America’s health professionals generally do a good job of screening for cervical cancer (search), but they could do even better, says Women In Government (search), a nonprofit lobbying group.

All states have a significant opportunity to improve their performance in cervical cancer prevention by making screening a legislative and public health priority, says a report by the group.

In the U.S., cervical cancer is the third most common reproductive tract cancer; in some parts of the world it is still considered the most common cancer in women. The most common cause of this cancer is infection from certain types of the human papillomavirus (search) (HPV) that prompt abnormal changes in cervical cells.

Medical experts know the cause, and technology exists for screening. With widespread access to and utilization of screening services, this disease is almost preventable, they write.

The American Cancer Society predicts that 10,370 American women will be diagnosed with cervical cancer this year and that about 3,700 will die of the disease.

The Pap test (search) is routinely used to screen for cervical cancer. It involves taking a sample of cervical cells and looking for early signs of abnormalities. It has had major success in screening for and prevention of the disease. Since initiating Pap screening programs, cervical cancer death rates have decreased by 75 percent in the U.S.

The Pap screening method works. In women screened periodically, Pap smears identity between 50 and 85 percent of cervical cancer or early signs of the disease, according to the report.

A test can also detect HPV infection and determine what type of HPV is present. The testing might further help reduce the rates of cervical cancer.

Since the HPV virus is sexually transmitted, women are advised to start Pap screening within three years after becoming sexually active or by age 21, whichever comes first. Most cervical cancer patients are in their 40s and 50s.

Recently, Women in Government released “A Call to Action: The ‘State’ of Cervical Cancer Prevention in America.” The report’s publication was facilitated by Digene, which makes an HPV test.

Grading the States

All states do a fair, good, or very good job of testing for cervical cancer, but none earned an “excellent” rating, says the report.

The state rankings were based on rates of cervical cancer and deaths from the disease, access to and utilization of tests, and policies. Four states — Massachusetts, Illinois, Maryland, and North Carolina — earned a “very good” rating. A “good” grade went to 26 states, while 21 states were rated as “fair.”

Massachusetts had the highest score. Tennessee and Texas scored lowest, following Wyoming and Nevada, although these states all received “fair” grades.

Geographic Differences

Screening rates varied from state to state. For instance, the percentage of women aged 18-64 who reported being screened within the last three years varied from 77 to 89 percent. Women aged 18-64 have the highest cervical cancer risk.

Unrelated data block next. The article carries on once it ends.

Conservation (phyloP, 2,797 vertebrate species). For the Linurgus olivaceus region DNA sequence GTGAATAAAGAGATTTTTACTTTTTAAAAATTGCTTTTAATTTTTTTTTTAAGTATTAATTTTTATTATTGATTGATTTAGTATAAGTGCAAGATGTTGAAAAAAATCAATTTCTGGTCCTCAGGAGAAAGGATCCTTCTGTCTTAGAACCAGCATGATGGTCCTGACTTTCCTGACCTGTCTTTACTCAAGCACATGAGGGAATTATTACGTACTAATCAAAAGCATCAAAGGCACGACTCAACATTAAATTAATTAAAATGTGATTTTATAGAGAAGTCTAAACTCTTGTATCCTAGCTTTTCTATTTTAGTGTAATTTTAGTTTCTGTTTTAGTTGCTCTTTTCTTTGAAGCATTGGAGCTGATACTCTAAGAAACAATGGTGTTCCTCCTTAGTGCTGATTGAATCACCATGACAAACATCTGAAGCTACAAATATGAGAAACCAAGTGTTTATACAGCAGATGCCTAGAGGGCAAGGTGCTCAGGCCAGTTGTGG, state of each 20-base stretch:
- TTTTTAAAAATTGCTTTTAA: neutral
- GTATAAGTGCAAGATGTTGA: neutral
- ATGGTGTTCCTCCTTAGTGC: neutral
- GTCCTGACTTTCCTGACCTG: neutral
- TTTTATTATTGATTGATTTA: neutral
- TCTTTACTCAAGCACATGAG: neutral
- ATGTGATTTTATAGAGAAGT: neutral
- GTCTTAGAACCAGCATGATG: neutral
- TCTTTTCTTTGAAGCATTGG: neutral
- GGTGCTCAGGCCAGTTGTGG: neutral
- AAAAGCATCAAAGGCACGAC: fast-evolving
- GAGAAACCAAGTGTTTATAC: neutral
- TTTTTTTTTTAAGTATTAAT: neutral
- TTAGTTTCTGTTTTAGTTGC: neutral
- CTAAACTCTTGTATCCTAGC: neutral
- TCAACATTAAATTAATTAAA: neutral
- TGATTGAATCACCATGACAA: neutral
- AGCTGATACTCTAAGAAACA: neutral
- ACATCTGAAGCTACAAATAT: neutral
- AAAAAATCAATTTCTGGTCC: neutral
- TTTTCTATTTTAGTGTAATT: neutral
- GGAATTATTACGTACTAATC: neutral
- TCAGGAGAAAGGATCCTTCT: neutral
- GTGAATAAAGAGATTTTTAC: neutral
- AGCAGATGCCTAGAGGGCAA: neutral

Insurance was an important factor in whether women were screened for the disease. In 2001, 31 percent of uninsured women didn’t get a Pap test, compared with only 15 percent of women with health insurance.

Cervical cancer and its death rates also varied greatly from state to state. Nationwide, cervical cancer strikes about 9 out of every 100,000 women. The average U.S. mortality rate is 2.7 per 100,000 women.

Some states beat those numbers.

Cervical cancer rates were lowest in North Dakota, where the incidence rate was 5.5 cases per 100,000 women. It was highest in Washington, D.C. (14.3 per 100,000 women).

Death rates also vary. Some states have both the high incidence and the high death rates: Texas, New Mexico, West Virginia and Arkansas. Mortality rates ranged from 1.3 to 6.1 per 100,000 women. The rate was highest in Washington, D.C. States with the lowest death rates include Minnesota, Wisconsin, Massachusetts, Connecticut, and Washington.

Policy Notes

The Pap test, in use for 60 years, is almost universally available. It’s covered by every state Medicaid program.

However, only 23 states and Washington, D.C., have some type of Pap screening coverage requirement for public and private insurers, says the report. HPV testing is covered without restrictions when medically necessary in 46 states and Washington, D.C., but it’s often not part of routine screening.

“Only North Carolina mandates coverage for all FDA-approved cervical cancer screening technologies, including HPV testing,” says the report. Rankings will be updated in 2006.

By Miranda Hitti, reviewed by Brunilda Nazario, MD

SOURCES: Women In Government, “A Call to Action: The ‘State’ of Cervical Cancer Prevention in America.” American Cancer Society, “Overview: Cervical Cancer — How Many Women Get Cancer of the Cervix?” WebMD Medical Reference from Healthwise: “Cervical Cancer: Topic Overview.” WebMD Medical Reference from Healthwise: “Cervical Cancer: Exams and Tests.” Digene, “About Digene.” News release, Women In Government.